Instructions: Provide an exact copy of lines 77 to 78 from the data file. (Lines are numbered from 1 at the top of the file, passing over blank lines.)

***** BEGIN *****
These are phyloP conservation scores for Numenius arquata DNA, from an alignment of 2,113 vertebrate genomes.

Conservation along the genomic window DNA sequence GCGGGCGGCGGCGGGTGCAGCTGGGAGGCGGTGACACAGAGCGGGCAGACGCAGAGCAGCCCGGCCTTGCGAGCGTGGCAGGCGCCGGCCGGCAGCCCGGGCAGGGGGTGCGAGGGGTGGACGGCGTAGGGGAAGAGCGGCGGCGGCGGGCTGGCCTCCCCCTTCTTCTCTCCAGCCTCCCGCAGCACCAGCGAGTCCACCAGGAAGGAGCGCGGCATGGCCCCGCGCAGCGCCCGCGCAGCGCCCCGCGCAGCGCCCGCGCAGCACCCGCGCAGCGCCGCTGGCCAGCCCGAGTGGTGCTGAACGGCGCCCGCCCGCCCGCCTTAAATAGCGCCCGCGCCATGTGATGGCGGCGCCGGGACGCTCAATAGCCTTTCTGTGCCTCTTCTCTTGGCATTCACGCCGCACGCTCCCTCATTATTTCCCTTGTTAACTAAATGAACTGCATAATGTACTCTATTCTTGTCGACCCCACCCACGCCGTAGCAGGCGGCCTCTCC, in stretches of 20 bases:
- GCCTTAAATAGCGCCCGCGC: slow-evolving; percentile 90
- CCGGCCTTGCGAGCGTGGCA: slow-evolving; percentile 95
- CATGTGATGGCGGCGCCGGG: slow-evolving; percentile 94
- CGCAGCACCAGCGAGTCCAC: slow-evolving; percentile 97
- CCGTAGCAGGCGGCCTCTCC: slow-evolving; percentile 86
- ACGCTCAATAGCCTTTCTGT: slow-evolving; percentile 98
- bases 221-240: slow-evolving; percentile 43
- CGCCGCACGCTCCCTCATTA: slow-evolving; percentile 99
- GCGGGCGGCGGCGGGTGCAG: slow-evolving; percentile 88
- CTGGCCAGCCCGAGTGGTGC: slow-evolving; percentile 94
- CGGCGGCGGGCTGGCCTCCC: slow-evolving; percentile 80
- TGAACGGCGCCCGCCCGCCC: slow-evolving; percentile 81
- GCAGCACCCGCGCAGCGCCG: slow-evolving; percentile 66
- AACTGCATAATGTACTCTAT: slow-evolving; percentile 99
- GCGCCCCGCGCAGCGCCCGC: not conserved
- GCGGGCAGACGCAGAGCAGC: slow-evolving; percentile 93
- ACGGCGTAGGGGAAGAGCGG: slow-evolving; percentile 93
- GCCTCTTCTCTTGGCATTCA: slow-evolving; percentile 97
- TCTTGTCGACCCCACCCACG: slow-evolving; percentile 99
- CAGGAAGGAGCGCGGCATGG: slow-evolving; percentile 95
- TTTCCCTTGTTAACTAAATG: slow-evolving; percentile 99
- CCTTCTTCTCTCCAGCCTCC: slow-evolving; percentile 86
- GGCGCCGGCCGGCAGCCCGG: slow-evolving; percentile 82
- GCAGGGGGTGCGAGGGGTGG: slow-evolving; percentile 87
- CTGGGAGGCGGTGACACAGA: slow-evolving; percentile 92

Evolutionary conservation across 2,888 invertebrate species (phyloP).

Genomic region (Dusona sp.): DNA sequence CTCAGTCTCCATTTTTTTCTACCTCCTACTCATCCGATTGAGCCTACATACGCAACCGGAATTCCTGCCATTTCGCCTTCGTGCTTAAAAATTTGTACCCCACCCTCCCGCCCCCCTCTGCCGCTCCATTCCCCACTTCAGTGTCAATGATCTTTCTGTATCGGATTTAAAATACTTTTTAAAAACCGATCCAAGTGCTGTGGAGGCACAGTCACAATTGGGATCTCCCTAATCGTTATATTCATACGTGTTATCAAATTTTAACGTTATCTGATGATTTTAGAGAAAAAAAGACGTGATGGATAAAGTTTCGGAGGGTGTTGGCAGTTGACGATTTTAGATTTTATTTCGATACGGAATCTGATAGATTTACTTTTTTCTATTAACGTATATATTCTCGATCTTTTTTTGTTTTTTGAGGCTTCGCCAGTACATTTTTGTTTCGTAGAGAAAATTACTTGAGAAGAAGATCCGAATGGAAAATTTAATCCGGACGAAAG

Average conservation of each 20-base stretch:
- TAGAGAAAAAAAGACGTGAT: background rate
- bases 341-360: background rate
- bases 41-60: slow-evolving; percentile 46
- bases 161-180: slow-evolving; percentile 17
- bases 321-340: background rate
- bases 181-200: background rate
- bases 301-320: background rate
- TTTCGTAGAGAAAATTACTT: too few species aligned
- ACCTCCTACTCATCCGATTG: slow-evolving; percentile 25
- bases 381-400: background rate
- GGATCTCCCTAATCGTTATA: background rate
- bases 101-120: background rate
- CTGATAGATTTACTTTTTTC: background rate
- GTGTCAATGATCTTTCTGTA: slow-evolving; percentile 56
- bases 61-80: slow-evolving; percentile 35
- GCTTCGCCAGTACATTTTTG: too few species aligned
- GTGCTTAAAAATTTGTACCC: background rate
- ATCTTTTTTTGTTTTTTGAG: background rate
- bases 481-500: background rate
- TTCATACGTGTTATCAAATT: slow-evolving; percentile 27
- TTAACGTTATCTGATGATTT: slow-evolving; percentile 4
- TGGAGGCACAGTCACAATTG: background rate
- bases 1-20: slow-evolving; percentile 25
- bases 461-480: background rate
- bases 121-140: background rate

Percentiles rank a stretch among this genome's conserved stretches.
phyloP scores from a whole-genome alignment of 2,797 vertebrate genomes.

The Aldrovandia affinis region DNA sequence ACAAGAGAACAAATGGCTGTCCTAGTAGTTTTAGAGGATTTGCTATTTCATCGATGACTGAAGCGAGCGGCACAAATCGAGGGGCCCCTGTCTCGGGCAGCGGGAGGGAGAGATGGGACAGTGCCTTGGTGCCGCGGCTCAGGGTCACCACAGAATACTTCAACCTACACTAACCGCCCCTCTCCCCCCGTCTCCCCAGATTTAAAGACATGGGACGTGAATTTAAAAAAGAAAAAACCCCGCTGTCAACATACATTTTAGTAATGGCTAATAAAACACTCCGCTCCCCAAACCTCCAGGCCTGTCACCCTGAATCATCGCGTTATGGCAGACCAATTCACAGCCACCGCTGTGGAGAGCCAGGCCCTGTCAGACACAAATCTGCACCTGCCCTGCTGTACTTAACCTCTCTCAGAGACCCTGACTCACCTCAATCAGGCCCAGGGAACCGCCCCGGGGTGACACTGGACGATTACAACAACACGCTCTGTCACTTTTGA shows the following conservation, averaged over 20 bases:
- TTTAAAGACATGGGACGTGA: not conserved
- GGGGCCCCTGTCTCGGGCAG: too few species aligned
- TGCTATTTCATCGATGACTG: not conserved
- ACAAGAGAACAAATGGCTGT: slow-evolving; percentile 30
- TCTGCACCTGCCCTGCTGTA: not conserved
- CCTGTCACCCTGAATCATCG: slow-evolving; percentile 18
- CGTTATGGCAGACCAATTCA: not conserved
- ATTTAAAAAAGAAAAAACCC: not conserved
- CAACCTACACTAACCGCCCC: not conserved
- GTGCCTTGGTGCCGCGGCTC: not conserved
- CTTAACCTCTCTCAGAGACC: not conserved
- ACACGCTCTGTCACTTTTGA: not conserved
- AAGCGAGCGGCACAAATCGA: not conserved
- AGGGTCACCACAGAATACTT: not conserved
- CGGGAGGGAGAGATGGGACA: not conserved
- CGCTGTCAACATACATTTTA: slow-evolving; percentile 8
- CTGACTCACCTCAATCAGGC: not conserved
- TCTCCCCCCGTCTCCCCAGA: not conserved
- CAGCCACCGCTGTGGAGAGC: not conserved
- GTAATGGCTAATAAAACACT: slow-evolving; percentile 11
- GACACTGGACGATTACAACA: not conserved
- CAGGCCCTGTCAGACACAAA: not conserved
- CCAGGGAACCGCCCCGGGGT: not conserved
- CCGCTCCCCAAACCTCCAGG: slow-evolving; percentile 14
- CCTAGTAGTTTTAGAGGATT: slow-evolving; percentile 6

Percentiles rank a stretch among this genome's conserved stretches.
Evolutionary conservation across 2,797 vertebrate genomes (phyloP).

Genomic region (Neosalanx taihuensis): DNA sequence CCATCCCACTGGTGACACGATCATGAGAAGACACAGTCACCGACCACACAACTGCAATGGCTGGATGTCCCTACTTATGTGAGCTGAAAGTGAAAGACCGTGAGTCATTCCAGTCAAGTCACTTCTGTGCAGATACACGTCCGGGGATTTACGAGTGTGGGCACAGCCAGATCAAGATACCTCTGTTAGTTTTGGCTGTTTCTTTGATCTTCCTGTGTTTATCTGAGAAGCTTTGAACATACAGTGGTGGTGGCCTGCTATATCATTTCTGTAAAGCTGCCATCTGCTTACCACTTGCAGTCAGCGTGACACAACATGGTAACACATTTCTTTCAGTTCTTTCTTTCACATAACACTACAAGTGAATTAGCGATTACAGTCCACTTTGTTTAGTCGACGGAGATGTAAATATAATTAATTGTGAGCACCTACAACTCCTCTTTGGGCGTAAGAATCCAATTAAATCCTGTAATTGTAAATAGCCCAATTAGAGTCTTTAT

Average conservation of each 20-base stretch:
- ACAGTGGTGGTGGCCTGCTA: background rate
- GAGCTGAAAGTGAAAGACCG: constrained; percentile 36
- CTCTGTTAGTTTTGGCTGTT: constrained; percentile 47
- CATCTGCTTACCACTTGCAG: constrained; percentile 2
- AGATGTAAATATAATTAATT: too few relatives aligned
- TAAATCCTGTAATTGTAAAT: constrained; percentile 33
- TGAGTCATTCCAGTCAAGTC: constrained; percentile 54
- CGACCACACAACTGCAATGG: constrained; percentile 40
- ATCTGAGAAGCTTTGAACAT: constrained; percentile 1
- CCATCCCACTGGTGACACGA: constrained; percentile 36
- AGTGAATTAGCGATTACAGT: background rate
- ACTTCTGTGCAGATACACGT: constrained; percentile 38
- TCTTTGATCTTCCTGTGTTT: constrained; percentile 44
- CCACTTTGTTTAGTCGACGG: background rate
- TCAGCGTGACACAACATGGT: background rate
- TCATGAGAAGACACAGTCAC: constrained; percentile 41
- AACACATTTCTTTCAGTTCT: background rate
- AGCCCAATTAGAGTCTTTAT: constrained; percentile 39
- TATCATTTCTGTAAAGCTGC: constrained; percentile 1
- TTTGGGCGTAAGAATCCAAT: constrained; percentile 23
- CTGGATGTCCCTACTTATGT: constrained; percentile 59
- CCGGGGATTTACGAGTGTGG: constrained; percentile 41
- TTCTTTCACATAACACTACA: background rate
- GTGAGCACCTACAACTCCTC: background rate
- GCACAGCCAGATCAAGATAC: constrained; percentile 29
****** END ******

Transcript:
- CAGCCACCGCTGTGGAGAGC: not conserved
- GTAATGGCTAATAAAACACT: slow-evolving; percentile 11